Don’t be fooled by North Korea’s Winter Olympics charm offensive

While dispatching the celebrity singer Hyon Song-wol and the ceremonial head of state Kim Yong-nam to South Korea, Kim Jong-un has ordered the huge military parade to celebrate the 70th anniversary of the Korean People’s Army to be brought forward to the day before the Games opens

Kim Sengupta
Monday 05 February 2018 15:50 GMT
North Korean figure skaters practice in South Korea ahead of the Winter Olympics
North Korean figure skaters practice in South Korea ahead of the Winter Olympics (Getty)

The arrival in Seoul of North Korea’s renowned pop diva Hyon Song-wol – whose hits include “Most Excellent Horse-Like Lady” – was presented as a symbol of how Pyongyang was drawing back from its warlike ways. The leader of the all-female Moranbong Band, and member of the National Workers Party Central Committee, will sing on the opening day of South Korea’s Winter Olympics later this week.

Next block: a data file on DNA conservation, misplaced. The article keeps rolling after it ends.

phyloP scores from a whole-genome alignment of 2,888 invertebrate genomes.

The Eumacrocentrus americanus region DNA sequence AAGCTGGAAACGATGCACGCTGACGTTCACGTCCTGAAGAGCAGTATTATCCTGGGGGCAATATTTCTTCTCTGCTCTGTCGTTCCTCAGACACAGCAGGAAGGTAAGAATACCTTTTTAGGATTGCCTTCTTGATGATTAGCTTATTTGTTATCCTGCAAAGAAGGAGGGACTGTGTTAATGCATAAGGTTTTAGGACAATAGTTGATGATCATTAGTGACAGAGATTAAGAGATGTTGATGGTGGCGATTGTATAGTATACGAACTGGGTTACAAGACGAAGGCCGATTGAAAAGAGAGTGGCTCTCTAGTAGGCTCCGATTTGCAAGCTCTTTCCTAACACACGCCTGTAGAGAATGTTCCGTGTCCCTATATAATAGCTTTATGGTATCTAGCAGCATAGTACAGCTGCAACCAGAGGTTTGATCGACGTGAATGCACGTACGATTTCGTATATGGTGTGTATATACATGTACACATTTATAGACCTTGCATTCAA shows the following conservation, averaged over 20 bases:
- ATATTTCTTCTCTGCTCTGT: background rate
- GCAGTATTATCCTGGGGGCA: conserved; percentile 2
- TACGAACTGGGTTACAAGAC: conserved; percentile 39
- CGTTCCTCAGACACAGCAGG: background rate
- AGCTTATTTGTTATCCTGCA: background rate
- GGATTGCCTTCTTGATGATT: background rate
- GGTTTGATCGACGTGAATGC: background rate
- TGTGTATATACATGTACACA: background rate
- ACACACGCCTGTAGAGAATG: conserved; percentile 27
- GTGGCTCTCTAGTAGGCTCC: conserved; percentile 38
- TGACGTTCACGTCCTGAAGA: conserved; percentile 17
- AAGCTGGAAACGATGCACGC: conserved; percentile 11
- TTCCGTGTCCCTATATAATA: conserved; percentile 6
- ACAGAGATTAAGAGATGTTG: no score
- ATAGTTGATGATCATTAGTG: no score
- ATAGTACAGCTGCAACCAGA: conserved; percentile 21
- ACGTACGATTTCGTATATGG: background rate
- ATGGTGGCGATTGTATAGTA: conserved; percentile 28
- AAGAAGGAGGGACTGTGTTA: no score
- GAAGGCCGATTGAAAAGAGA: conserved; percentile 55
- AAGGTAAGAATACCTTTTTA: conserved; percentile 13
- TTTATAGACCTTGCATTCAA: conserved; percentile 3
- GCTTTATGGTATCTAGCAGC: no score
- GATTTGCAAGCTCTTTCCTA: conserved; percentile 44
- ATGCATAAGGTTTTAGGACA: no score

The presence of Hyon, said to be a former lover of Kim Jong-un, was itself something of a surprise as she had been supposedly executed on charges of producing pornographic films. Her photogenic tour, in a grey fur jacket, to examine the facilities where the North’s Samjiyon Orchestra will play was followed avidly in the media.

Pyongyang has now announced that another public figure from North Korea will attend the games, albeit someone perhaps not so well known as Hyon. It is the ceremonial head of state: the 90 year old Kim Yong-nam, who had shown great abilities of self-preservation in surviving the last three lethally autocratic rulers of the country.

The announcement of his visit was seen by some as yet more sign of a thaw and offering hope of peace breaking out after months of incendiary confrontation between North Korea and the US and its allies in the region.

But Western officials in South Korea and neighbouring states are convinced that the rapprochement is not what it seems. The regime, they insist, has not changed its nature. And, to prove the point, US Vice-President Mike Pence will be accompanied on his trip to Seoul for the games by Fred Warmbier, whose son Otto was jailed in the North and died after his return to America, from injuries, it was claimed, he had received in custody. Mr Warmbier and his wife, Cindy, were guests of Donald Trump at last week’s State of the Union address.